Presenting at ICPS2019: Curiosity, Emotion and Word Acquisition; Deal with Null Results

In March 2019, lab members Marina Bazhydai, Priya Silverstein, and Shirly Ma presented their most recent work at the ICPS2019 (International Congress of Psychological Society) in Paris.

Priya held a symposium ‘What Can You Do with Nothing? Informative Null Results in Hard-to-Reach Populations’. Three talks in the symposium introduced the effective solutions when you get null results in your research. Priya give a talk titled ‘Theoretical and Methodological Implications of Null Results in Replication Studies’.

A brief introduction of the symposium: In hard-to-reach populations, it is especially difficult and time consuming to collect data, resulting in smaller sample sizes and inconclusive results. Therefore it is particularly important to understand what null results can mean. We discuss results from our own experimental data and how meta-analyses and Bayes factors can increase informativeness.




Marina presented a poster titled ‘Epistemic Curiosity in Social Learning: Infants’ Active Information Seeking in Situations of Referential Uncertainty‘:

Poster description: the present study revealed that 12-months-olds reliably identify knowledgeable social partners and actively use social referencing to selectively request information from them. Social learning process thus enables infants’ epistemic curiosity aimed at closing the information gap and achieving their goals with the help of others.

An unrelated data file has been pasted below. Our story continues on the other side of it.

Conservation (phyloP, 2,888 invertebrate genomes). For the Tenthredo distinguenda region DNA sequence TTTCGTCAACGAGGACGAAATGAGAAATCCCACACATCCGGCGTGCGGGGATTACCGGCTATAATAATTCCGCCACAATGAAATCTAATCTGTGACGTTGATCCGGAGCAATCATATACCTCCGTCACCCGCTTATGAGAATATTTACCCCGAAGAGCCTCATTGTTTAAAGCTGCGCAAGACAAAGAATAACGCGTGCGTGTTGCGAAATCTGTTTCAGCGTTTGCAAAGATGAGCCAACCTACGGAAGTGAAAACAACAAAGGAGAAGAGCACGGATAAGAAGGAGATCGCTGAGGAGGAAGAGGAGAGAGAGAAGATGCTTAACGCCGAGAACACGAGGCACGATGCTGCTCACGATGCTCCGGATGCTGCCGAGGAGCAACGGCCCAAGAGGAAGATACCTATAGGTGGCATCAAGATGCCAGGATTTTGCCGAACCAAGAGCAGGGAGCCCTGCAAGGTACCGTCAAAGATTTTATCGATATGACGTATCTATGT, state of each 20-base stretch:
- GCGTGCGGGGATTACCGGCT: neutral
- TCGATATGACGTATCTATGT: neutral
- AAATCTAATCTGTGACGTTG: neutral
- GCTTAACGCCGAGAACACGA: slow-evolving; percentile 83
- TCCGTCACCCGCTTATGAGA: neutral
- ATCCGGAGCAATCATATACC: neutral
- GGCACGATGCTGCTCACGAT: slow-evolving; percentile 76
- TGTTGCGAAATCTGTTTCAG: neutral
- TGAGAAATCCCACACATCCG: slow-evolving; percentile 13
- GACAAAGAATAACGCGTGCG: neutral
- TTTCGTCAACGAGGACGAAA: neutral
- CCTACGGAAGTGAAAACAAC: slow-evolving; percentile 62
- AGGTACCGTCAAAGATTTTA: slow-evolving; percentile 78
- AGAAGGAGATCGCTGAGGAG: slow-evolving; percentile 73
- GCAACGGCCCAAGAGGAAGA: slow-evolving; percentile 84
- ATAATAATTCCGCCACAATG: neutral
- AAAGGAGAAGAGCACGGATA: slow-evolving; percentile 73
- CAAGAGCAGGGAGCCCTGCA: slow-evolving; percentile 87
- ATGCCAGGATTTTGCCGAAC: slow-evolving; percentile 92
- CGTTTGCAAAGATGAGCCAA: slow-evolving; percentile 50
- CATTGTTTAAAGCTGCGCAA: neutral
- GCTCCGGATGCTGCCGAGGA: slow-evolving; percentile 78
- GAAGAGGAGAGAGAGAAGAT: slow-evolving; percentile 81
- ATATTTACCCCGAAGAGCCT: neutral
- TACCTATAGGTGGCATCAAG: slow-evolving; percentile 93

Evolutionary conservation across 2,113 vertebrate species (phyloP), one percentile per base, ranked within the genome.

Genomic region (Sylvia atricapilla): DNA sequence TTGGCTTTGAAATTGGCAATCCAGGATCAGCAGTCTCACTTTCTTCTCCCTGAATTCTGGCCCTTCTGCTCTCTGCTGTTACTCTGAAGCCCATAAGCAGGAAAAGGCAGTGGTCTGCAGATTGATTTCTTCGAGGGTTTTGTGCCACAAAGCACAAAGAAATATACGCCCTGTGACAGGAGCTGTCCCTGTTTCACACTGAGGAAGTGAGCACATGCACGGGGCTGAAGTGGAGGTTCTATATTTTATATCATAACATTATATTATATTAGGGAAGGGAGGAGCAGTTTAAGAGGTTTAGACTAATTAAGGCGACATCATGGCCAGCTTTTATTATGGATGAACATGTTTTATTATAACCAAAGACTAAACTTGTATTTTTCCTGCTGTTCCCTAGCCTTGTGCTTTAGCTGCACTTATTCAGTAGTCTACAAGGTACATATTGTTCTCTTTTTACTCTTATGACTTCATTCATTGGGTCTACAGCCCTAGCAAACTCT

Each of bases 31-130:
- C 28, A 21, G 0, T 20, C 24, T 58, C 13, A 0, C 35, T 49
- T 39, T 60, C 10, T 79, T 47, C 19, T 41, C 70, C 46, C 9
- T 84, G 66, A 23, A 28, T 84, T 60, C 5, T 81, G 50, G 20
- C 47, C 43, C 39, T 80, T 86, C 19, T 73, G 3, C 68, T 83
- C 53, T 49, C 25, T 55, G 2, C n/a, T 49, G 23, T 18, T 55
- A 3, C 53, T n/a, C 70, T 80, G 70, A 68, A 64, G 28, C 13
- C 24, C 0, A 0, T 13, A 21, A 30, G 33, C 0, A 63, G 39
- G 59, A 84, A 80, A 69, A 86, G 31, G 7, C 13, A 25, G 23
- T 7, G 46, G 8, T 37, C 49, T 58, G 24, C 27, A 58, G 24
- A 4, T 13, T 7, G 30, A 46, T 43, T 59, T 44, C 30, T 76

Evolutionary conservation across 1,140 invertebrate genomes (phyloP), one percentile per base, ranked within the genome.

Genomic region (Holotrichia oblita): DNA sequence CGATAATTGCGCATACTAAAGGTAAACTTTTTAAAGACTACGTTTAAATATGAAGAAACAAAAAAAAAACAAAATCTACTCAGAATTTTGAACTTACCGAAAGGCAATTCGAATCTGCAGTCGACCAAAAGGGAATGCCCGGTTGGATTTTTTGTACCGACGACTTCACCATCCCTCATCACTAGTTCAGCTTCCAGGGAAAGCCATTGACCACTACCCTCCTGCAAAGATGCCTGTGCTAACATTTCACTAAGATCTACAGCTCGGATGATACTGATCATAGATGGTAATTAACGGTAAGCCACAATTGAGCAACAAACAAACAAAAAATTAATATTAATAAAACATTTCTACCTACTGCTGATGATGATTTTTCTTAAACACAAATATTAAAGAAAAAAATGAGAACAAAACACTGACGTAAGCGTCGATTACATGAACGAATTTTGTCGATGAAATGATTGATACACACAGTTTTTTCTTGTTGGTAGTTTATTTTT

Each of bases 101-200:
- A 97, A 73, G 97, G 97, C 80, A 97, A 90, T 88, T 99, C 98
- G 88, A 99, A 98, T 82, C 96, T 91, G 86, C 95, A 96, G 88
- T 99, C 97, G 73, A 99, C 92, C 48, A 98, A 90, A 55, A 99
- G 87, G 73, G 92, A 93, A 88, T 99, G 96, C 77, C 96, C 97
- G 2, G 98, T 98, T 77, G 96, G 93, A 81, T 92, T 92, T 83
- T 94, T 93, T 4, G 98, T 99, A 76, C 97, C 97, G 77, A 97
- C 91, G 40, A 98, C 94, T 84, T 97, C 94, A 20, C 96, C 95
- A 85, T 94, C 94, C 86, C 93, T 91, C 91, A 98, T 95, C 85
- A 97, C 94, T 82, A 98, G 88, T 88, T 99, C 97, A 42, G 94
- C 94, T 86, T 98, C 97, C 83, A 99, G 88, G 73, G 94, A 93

Shirly also presented a poster titled ‘Asymmetric Emotion Perception in Toddlers’ Word Learning: Evidence for a Negativity Bias

Poster description: we presented toddlers with a word learning task: an experimenter spoke in emotionally positive, negative or neutral tones. Eye tracking revealed that during training, toddlers looked more at neutrally labeled objects. At test, they showed retention of negatively and neutrally labeled objects. Perceived negative emotions influence learning novel word-object mappings.